Applied behavior analysis (ABA) methods are extremely varied and range from training children in school and home settings to helping large organizations implement broad organizational change. Consequently, there is not a specific set of steps that are consistently followed. However, ABA principles suggest some consistent features.
- Identify a target behavior. The behavior must be defined in observable and measurable terms.
- Set the criteria for behavior change. The target behavior needs to be socially valid: will changing this behavior make a meaningful difference in this person’s life?
- Determine the most efficient way to measure the behavior.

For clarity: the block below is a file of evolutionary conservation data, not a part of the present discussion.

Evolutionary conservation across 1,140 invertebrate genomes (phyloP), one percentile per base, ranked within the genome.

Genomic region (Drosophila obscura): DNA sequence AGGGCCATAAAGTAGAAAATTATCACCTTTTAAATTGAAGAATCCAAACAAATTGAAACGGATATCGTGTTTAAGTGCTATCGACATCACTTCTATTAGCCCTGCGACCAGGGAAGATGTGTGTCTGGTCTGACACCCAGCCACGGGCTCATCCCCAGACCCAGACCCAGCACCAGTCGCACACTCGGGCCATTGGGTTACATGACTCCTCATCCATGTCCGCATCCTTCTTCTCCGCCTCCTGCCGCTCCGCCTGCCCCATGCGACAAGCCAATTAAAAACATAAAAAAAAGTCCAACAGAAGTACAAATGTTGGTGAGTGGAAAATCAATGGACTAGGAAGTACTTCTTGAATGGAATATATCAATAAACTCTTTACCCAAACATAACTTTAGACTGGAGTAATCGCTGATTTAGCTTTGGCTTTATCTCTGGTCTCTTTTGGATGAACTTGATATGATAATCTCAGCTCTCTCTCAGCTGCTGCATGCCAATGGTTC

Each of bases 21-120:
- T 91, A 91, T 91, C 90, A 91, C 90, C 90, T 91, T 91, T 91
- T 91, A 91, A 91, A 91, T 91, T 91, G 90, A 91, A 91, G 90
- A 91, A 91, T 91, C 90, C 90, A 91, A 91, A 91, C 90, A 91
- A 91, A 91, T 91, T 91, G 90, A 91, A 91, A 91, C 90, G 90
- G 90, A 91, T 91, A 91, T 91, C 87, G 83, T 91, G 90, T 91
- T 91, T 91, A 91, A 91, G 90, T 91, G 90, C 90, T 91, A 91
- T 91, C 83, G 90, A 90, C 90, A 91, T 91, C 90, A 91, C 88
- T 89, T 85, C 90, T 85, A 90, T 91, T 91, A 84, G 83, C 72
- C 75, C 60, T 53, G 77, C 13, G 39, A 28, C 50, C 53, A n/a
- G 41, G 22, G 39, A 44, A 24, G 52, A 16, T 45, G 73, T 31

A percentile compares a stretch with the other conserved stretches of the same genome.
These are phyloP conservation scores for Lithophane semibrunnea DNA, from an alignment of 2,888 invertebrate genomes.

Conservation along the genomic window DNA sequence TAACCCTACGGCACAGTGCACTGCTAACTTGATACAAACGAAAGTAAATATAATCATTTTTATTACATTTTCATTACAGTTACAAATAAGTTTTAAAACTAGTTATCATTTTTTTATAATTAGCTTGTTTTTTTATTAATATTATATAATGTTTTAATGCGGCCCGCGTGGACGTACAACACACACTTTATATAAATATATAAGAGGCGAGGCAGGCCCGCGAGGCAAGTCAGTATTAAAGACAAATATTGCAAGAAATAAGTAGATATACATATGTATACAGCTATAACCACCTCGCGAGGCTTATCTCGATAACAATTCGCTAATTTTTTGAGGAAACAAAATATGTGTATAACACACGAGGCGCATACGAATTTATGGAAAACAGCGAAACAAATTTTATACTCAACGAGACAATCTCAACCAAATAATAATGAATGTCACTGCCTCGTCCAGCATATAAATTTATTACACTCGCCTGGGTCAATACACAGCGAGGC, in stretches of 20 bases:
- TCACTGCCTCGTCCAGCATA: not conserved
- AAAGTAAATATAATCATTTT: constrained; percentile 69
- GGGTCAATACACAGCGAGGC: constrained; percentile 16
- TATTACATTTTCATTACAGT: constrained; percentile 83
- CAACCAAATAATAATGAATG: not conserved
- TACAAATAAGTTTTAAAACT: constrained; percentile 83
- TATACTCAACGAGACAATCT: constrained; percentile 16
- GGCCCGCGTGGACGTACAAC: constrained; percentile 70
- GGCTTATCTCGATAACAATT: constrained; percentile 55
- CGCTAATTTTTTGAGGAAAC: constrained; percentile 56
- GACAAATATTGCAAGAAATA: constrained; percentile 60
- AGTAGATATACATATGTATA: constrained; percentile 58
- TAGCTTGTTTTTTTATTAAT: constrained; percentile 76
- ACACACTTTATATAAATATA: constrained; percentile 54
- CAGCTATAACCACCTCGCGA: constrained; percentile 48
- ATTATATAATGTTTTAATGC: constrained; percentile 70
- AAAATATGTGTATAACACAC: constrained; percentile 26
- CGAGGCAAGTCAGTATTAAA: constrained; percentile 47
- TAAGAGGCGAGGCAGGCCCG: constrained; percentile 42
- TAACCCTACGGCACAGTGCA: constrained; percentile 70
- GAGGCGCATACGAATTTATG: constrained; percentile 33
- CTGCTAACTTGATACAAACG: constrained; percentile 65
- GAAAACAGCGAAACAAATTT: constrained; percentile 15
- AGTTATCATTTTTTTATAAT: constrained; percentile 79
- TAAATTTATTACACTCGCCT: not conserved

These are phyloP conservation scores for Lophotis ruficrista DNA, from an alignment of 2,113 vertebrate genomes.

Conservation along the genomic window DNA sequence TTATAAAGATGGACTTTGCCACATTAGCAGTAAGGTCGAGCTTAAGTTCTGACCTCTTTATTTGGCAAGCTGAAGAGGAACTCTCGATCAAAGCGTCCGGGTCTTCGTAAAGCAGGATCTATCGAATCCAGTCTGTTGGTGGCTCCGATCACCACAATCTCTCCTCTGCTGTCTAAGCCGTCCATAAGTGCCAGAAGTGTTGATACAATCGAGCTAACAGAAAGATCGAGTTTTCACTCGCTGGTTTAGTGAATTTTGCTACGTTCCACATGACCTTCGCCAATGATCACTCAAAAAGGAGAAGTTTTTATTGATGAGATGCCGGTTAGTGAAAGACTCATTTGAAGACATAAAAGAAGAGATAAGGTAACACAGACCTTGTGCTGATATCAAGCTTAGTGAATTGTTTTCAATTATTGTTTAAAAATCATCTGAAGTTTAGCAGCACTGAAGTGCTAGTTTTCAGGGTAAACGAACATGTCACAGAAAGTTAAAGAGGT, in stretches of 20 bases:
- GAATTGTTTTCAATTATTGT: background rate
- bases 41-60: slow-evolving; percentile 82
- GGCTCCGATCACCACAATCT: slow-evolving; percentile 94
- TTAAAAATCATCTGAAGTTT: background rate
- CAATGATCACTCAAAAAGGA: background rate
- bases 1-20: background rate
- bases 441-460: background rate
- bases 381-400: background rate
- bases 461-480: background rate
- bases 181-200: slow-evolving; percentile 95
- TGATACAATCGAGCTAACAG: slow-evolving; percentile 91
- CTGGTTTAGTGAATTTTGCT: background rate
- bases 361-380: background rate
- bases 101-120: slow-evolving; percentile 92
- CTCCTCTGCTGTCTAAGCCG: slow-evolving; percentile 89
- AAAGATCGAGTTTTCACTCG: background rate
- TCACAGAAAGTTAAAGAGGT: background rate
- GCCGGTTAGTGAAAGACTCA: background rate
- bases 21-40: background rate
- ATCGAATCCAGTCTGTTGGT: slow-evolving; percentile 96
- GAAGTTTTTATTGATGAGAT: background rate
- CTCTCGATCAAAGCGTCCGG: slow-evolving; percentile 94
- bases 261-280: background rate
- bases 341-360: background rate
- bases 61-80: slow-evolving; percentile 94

- Determine the method for visual representation of the behavior change, based on the graphic display that will best represent the behavioral data (e.g., graphs, charts).
- Determine the treatment design and intervention.
- Begin the intervention by collecting baseline data.
- Include generalization and maintenance in the behavior change plan.
- Evaluate the effectiveness of the behavior change plan, based on the data analysis.
- Monitor behavior change and make changes to the plan as determined by the data analysis.